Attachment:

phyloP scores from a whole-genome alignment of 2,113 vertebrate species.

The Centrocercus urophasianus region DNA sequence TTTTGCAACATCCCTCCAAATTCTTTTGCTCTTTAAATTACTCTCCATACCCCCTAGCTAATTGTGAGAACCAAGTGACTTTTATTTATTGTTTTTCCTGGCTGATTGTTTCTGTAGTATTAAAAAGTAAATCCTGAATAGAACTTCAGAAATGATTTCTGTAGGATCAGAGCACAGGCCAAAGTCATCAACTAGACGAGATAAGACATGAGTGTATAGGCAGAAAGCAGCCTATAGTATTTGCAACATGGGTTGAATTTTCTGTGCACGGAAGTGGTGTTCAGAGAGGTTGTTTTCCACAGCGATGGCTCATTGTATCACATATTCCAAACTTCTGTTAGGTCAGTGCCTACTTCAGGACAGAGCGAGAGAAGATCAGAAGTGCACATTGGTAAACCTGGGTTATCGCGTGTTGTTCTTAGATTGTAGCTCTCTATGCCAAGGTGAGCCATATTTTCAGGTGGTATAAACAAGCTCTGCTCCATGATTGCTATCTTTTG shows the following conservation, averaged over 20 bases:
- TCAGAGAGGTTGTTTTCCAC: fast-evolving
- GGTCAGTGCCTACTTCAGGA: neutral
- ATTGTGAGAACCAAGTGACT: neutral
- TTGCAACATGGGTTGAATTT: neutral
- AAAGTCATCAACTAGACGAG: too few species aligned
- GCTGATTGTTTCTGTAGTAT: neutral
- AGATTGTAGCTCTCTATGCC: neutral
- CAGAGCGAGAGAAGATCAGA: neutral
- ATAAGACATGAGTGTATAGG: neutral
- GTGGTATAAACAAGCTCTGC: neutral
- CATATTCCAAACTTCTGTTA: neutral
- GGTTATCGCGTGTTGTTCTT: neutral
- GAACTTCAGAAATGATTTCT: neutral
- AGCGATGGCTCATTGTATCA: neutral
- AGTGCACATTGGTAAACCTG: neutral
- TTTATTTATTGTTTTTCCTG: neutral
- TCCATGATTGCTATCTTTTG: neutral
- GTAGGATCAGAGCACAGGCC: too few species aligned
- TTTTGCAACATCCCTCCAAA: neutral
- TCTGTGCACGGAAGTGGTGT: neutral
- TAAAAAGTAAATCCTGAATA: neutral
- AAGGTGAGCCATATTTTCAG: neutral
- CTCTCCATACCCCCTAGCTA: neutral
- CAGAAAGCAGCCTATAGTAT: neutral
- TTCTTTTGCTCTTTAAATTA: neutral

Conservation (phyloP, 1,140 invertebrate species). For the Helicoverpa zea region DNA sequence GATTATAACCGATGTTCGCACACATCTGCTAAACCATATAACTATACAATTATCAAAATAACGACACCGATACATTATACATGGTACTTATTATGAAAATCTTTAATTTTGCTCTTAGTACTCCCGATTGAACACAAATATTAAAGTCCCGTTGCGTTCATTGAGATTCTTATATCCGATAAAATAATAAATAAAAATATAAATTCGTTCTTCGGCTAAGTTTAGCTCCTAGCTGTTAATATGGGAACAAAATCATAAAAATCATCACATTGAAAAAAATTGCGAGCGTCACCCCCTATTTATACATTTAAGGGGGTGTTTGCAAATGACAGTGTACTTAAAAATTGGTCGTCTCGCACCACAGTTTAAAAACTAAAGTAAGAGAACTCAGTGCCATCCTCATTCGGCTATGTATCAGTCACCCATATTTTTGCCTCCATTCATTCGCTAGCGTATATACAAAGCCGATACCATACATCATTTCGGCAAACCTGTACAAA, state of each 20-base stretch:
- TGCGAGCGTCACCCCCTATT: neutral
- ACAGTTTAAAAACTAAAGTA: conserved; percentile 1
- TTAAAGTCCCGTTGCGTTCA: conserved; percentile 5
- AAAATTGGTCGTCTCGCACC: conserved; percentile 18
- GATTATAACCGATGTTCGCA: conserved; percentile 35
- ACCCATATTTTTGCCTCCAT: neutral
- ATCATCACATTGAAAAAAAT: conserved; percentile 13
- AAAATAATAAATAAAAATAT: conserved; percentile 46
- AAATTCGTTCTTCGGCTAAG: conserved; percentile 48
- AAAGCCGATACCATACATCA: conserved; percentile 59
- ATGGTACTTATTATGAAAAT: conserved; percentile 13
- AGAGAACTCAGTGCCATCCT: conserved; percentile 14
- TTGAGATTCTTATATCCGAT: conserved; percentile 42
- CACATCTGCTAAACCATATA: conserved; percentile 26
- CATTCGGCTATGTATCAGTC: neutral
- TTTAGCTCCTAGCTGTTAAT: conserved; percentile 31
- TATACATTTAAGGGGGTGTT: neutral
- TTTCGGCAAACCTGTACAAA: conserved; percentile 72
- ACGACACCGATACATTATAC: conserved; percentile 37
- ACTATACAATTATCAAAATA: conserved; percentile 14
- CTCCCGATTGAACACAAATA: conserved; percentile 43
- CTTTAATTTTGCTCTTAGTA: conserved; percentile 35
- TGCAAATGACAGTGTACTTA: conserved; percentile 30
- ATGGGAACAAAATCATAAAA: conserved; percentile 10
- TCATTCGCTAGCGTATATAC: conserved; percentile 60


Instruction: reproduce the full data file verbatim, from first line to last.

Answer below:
phyloP scores from a whole-genome alignment of 2,113 vertebrate species.

The Centrocercus urophasianus region DNA sequence TTTTGCAACATCCCTCCAAATTCTTTTGCTCTTTAAATTACTCTCCATACCCCCTAGCTAATTGTGAGAACCAAGTGACTTTTATTTATTGTTTTTCCTGGCTGATTGTTTCTGTAGTATTAAAAAGTAAATCCTGAATAGAACTTCAGAAATGATTTCTGTAGGATCAGAGCACAGGCCAAAGTCATCAACTAGACGAGATAAGACATGAGTGTATAGGCAGAAAGCAGCCTATAGTATTTGCAACATGGGTTGAATTTTCTGTGCACGGAAGTGGTGTTCAGAGAGGTTGTTTTCCACAGCGATGGCTCATTGTATCACATATTCCAAACTTCTGTTAGGTCAGTGCCTACTTCAGGACAGAGCGAGAGAAGATCAGAAGTGCACATTGGTAAACCTGGGTTATCGCGTGTTGTTCTTAGATTGTAGCTCTCTATGCCAAGGTGAGCCATATTTTCAGGTGGTATAAACAAGCTCTGCTCCATGATTGCTATCTTTTG shows the following conservation, averaged over 20 bases:
- TCAGAGAGGTTGTTTTCCAC: fast-evolving
- GGTCAGTGCCTACTTCAGGA: neutral
- ATTGTGAGAACCAAGTGACT: neutral
- TTGCAACATGGGTTGAATTT: neutral
- AAAGTCATCAACTAGACGAG: too few species aligned
- GCTGATTGTTTCTGTAGTAT: neutral
- AGATTGTAGCTCTCTATGCC: neutral
- CAGAGCGAGAGAAGATCAGA: neutral
- ATAAGACATGAGTGTATAGG: neutral
- GTGGTATAAACAAGCTCTGC: neutral
- CATATTCCAAACTTCTGTTA: neutral
- GGTTATCGCGTGTTGTTCTT: neutral
- GAACTTCAGAAATGATTTCT: neutral
- AGCGATGGCTCATTGTATCA: neutral
- AGTGCACATTGGTAAACCTG: neutral
- TTTATTTATTGTTTTTCCTG: neutral
- TCCATGATTGCTATCTTTTG: neutral
- GTAGGATCAGAGCACAGGCC: too few species aligned
- TTTTGCAACATCCCTCCAAA: neutral
- TCTGTGCACGGAAGTGGTGT: neutral
- TAAAAAGTAAATCCTGAATA: neutral
- AAGGTGAGCCATATTTTCAG: neutral
- CTCTCCATACCCCCTAGCTA: neutral
- CAGAAAGCAGCCTATAGTAT: neutral
- TTCTTTTGCTCTTTAAATTA: neutral

Conservation (phyloP, 1,140 invertebrate species). For the Helicoverpa zea region DNA sequence GATTATAACCGATGTTCGCACACATCTGCTAAACCATATAACTATACAATTATCAAAATAACGACACCGATACATTATACATGGTACTTATTATGAAAATCTTTAATTTTGCTCTTAGTACTCCCGATTGAACACAAATATTAAAGTCCCGTTGCGTTCATTGAGATTCTTATATCCGATAAAATAATAAATAAAAATATAAATTCGTTCTTCGGCTAAGTTTAGCTCCTAGCTGTTAATATGGGAACAAAATCATAAAAATCATCACATTGAAAAAAATTGCGAGCGTCACCCCCTATTTATACATTTAAGGGGGTGTTTGCAAATGACAGTGTACTTAAAAATTGGTCGTCTCGCACCACAGTTTAAAAACTAAAGTAAGAGAACTCAGTGCCATCCTCATTCGGCTATGTATCAGTCACCCATATTTTTGCCTCCATTCATTCGCTAGCGTATATACAAAGCCGATACCATACATCATTTCGGCAAACCTGTACAAA, state of each 20-base stretch:
- TGCGAGCGTCACCCCCTATT: neutral
- ACAGTTTAAAAACTAAAGTA: conserved; percentile 1
- TTAAAGTCCCGTTGCGTTCA: conserved; percentile 5
- AAAATTGGTCGTCTCGCACC: conserved; percentile 18
- GATTATAACCGATGTTCGCA: conserved; percentile 35
- ACCCATATTTTTGCCTCCAT: neutral
- ATCATCACATTGAAAAAAAT: conserved; percentile 13
- AAAATAATAAATAAAAATAT: conserved; percentile 46
- AAATTCGTTCTTCGGCTAAG: conserved; percentile 48
- AAAGCCGATACCATACATCA: conserved; percentile 59
- ATGGTACTTATTATGAAAAT: conserved; percentile 13
- AGAGAACTCAGTGCCATCCT: conserved; percentile 14
- TTGAGATTCTTATATCCGAT: conserved; percentile 42
- CACATCTGCTAAACCATATA: conserved; percentile 26
- CATTCGGCTATGTATCAGTC: neutral
- TTTAGCTCCTAGCTGTTAAT: conserved; percentile 31
- TATACATTTAAGGGGGTGTT: neutral
- TTTCGGCAAACCTGTACAAA: conserved; percentile 72
- ACGACACCGATACATTATAC: conserved; percentile 37
- ACTATACAATTATCAAAATA: conserved; percentile 14
- CTCCCGATTGAACACAAATA: conserved; percentile 43
- CTTTAATTTTGCTCTTAGTA: conserved; percentile 35
- TGCAAATGACAGTGTACTTA: conserved; percentile 30
- ATGGGAACAAAATCATAAAA: conserved; percentile 10
- TCATTCGCTAGCGTATATAC: conserved; percentile 60